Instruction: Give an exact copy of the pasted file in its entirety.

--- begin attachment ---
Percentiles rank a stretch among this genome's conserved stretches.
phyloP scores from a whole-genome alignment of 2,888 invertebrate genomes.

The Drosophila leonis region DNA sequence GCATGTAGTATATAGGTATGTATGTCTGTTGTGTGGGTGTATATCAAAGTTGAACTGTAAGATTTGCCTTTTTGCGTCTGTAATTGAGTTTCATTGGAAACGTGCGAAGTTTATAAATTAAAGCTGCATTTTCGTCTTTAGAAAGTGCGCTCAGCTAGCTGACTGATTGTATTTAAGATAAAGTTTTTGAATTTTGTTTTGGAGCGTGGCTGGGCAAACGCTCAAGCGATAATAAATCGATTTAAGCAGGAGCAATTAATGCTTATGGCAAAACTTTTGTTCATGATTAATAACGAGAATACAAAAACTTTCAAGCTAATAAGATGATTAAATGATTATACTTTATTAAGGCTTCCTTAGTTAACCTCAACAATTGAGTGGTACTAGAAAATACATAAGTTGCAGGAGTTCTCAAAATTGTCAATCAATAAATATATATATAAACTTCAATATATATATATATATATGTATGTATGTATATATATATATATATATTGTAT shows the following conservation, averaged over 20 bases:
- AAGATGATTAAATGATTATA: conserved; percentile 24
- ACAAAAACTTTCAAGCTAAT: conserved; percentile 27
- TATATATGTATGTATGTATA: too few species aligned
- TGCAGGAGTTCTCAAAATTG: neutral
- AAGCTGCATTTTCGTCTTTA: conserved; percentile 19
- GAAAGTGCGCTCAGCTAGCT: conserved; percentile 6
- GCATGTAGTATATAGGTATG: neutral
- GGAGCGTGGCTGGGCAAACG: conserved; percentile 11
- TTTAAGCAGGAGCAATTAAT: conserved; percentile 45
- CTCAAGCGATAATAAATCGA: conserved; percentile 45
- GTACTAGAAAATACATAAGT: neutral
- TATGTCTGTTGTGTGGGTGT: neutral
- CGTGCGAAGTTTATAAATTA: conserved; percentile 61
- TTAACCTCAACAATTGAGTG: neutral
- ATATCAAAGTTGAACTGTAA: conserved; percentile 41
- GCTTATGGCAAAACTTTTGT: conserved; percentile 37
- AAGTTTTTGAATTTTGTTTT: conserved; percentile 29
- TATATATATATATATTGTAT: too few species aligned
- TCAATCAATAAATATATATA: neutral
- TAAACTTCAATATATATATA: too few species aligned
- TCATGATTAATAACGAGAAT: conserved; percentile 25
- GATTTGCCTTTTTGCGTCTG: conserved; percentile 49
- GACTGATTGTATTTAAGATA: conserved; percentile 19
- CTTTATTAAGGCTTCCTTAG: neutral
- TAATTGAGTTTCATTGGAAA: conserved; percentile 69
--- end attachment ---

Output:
Percentiles rank a stretch among this genome's conserved stretches.
phyloP scores from a whole-genome alignment of 2,888 invertebrate genomes.

The Drosophila leonis region DNA sequence GCATGTAGTATATAGGTATGTATGTCTGTTGTGTGGGTGTATATCAAAGTTGAACTGTAAGATTTGCCTTTTTGCGTCTGTAATTGAGTTTCATTGGAAACGTGCGAAGTTTATAAATTAAAGCTGCATTTTCGTCTTTAGAAAGTGCGCTCAGCTAGCTGACTGATTGTATTTAAGATAAAGTTTTTGAATTTTGTTTTGGAGCGTGGCTGGGCAAACGCTCAAGCGATAATAAATCGATTTAAGCAGGAGCAATTAATGCTTATGGCAAAACTTTTGTTCATGATTAATAACGAGAATACAAAAACTTTCAAGCTAATAAGATGATTAAATGATTATACTTTATTAAGGCTTCCTTAGTTAACCTCAACAATTGAGTGGTACTAGAAAATACATAAGTTGCAGGAGTTCTCAAAATTGTCAATCAATAAATATATATATAAACTTCAATATATATATATATATATGTATGTATGTATATATATATATATATATTGTAT shows the following conservation, averaged over 20 bases:
- AAGATGATTAAATGATTATA: conserved; percentile 24
- ACAAAAACTTTCAAGCTAAT: conserved; percentile 27
- TATATATGTATGTATGTATA: too few species aligned
- TGCAGGAGTTCTCAAAATTG: neutral
- AAGCTGCATTTTCGTCTTTA: conserved; percentile 19
- GAAAGTGCGCTCAGCTAGCT: conserved; percentile 6
- GCATGTAGTATATAGGTATG: neutral
- GGAGCGTGGCTGGGCAAACG: conserved; percentile 11
- TTTAAGCAGGAGCAATTAAT: conserved; percentile 45
- CTCAAGCGATAATAAATCGA: conserved; percentile 45
- GTACTAGAAAATACATAAGT: neutral
- TATGTCTGTTGTGTGGGTGT: neutral
- CGTGCGAAGTTTATAAATTA: conserved; percentile 61
- TTAACCTCAACAATTGAGTG: neutral
- ATATCAAAGTTGAACTGTAA: conserved; percentile 41
- GCTTATGGCAAAACTTTTGT: conserved; percentile 37
- AAGTTTTTGAATTTTGTTTT: conserved; percentile 29
- TATATATATATATATTGTAT: too few species aligned
- TCAATCAATAAATATATATA: neutral
- TAAACTTCAATATATATATA: too few species aligned
- TCATGATTAATAACGAGAAT: conserved; percentile 25
- GATTTGCCTTTTTGCGTCTG: conserved; percentile 49
- GACTGATTGTATTTAAGATA: conserved; percentile 19
- CTTTATTAAGGCTTCCTTAG: neutral
- TAATTGAGTTTCATTGGAAA: conserved; percentile 69